This periodic testing covers 25%, 50%, 75% and 100% of maximum allowable temperature rise which is 160°F for the Cambridge S400 model. The flame was stable across all tests and down to minimum fire which is even lower than the 25% test.

Ignition testing was also done at all temperature rises with 25 cold and 25 hot ignitions in which there was no noticeable difference between the hydrogen blends and 100% natural gas. These tests were completed at all blends (10%, 20% and 30% hydrogen) and no issues were found.

In addition to the typical periodic testing, the unit was monitored to make sure it operated normally. The testing showed that the S400 could modulate on its own to achieve our normal 160°F discharge temperature. Also, the flame detection through the Fenwal flame safety relay was virtually the same between 100% natural gas and all hydrogen mixtures tested. 


CSA limits the emissions rise of carbon dioxide (CO2), carbon monoxide (CO), and nitrogen dioxide (NO2) through a heater. CO2 is calculated based on fuel, while CO and NO2 are measured. 

One of the primary drivers for introducing hydrogen into natural gas is to reduce carbon emissions. 

CO2 is a calculated value based on the fuel. When calculating the CO2 emissions, the value is based on the rate of fuel consumption and total air throughput. Hydrogen has an energy density of about one-third of methane, the primary component of natural gas, thus as you increase the amount of hydrogen blended with methane or natural gas the overall energy density drops (see Table 2). To maintain the same temperature rise of the furnace as the percentage of hydrogen increases, more fuel flow is needed to account for the overall decrease in energy density. The observed increase in gas flow as a function of hydrogen is illustrated in Chart 1.

Table 2: Energy Density

Note: Hydrogen blends are percentage by volume

Chart 2, arguably the most important, shows the decrease in CO2 emissions with increased hydrogen. 

The observed decrease in CO2 emissions correlates with the percent hydrogen added; i.e., for 10, 20, and 30% admixtures the reduction of CO2 emissions is approximately 3.4, 7.3, and 12.1% respectively.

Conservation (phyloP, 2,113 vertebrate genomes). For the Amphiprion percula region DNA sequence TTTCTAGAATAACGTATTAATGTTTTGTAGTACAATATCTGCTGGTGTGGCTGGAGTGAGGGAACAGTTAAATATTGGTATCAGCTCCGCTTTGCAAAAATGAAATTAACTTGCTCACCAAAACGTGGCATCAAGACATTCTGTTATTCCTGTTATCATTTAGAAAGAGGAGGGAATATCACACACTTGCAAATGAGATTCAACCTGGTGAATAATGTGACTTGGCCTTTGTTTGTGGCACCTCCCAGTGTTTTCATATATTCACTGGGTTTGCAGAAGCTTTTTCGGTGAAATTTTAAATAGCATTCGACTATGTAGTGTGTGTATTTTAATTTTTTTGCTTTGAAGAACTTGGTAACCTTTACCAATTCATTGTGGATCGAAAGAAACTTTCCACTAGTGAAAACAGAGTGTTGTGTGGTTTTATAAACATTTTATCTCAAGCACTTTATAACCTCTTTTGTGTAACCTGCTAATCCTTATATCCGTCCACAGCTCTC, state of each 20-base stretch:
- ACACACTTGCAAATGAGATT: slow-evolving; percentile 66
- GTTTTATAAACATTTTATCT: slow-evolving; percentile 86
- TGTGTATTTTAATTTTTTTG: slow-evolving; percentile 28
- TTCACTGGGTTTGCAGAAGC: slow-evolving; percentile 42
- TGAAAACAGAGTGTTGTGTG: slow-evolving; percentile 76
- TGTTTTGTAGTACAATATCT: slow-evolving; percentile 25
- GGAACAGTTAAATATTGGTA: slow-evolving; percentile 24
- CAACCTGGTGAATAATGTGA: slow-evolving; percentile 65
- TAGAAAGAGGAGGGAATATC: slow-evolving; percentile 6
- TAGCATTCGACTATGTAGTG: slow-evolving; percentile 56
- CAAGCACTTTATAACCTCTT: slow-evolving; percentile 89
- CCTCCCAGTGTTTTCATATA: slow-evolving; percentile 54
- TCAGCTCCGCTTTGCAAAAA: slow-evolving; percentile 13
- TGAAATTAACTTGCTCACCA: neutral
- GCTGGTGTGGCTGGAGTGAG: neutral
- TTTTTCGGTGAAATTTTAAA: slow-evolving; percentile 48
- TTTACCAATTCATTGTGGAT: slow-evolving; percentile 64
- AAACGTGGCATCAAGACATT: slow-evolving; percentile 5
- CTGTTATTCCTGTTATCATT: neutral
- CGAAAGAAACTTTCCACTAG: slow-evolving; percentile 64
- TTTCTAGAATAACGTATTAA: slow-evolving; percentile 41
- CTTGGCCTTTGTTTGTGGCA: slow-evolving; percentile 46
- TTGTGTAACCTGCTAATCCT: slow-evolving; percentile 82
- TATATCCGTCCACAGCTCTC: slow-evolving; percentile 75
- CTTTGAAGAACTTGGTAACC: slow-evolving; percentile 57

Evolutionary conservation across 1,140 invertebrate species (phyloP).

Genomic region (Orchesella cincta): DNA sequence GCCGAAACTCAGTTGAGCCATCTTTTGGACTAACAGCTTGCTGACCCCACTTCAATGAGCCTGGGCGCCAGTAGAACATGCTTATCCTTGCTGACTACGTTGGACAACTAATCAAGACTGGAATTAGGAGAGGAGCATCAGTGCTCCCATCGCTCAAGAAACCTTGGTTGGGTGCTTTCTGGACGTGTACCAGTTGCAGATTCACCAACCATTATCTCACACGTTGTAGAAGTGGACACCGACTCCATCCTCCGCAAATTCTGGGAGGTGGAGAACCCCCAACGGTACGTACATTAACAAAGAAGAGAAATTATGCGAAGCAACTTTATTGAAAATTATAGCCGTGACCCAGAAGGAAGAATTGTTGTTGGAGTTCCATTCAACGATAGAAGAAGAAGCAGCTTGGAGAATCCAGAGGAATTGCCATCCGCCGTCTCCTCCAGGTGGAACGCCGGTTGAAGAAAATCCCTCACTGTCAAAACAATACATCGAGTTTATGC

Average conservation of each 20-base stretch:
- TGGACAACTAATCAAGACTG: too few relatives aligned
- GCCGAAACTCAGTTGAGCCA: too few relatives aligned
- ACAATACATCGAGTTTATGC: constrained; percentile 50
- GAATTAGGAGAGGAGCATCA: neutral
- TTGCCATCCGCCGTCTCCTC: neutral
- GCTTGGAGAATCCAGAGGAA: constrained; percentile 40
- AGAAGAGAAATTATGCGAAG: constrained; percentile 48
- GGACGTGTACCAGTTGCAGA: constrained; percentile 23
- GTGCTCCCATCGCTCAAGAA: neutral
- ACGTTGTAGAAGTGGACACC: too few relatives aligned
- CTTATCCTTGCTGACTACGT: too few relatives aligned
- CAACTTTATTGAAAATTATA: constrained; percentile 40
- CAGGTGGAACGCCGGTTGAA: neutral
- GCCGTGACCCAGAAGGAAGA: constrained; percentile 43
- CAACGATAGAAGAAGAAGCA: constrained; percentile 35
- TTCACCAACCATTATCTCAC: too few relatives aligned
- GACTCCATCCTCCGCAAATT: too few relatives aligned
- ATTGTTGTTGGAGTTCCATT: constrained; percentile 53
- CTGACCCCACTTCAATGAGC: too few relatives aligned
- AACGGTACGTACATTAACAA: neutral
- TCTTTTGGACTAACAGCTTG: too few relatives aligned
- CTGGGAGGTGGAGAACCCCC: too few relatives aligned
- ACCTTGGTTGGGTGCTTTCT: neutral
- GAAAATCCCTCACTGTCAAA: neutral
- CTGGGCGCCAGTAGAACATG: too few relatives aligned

Charts 3 and 4 show the CO and NO2 emissions respectively. For both CO and NO2 emissions, the observed rise over ambient is similar to straight natural gas and all measured points are presented relative to the maximum natural gas value at the maximum temperature rise.


While hydrogen stands as the most abundant element in the universe, it’s not naturally present in its gaseous form on Earth. Nevertheless, its potential as an environmentally friendly alternative to fossil fuels is significant, given that its combustion only yields water. Presently, the bulk of hydrogen production relies on methods like Steam Reforming or Pyrolysis of natural gas, as well as Electrolysis of Water.

Steam Reforming, though energy-efficient, falls short in terms of environmental friendliness due to its substantial CO2 emissions per kilogram of hydrogen produced. On the other hand, Pyrolysis generates solid carbon as a byproduct, thus eliminating greenhouse gas emissions. Electrolysis, particularly when powered by renewable sources like solar and wind, produces no CO2 emissions, yet its electricity-intensive nature makes it economically challenging.

High-temperature electrolysis, employing both heat and electricity, enhances water splitting efficiency. Nuclear reactors emerge as promising candidates for providing the consistent heat and electricity essential for producing clean hydrogen, potentially opening up new markets for nuclear power plants (Ref:, “3 Nuclear Power Plants Gearing Up for Clean Hydrogen Production”). 

Irrespective of the production method, Cambridge is poised to adapt to the increasing flow of hydrogen within natural gas infrastructure.


Cambridge has long championed energy efficiency as a means to mitigate carbon emissions, outperforming even some of the cleanest technologies available. By embracing lower carbon fuels, such as hydrogen mixed with natural gas, Cambridge can make further strides in reducing carbon dioxide emissions.

The evaluation of the S-Series indicates that it is poised to accommodate hydrogen with minimal adjustments. The readiness of our technology to embrace hydrogen is not a significant concern; rather, the pace of introducing hydrogen products may be influenced by factors such as utility infrastructure, cost considerations, and adherence to local regulations.

While our initial testing and safety assessments have been promising, they are based on a limited data set. Therefore, our next course of action involves delving deeper into the market landscape and conducting a more comprehensive testing regimen to validate these findings. This iterative process ensures that our advancements in energy efficiency align with safety standards and market demands. 

If you’re interested in learning more about our technology, reach out to your local representative for further information!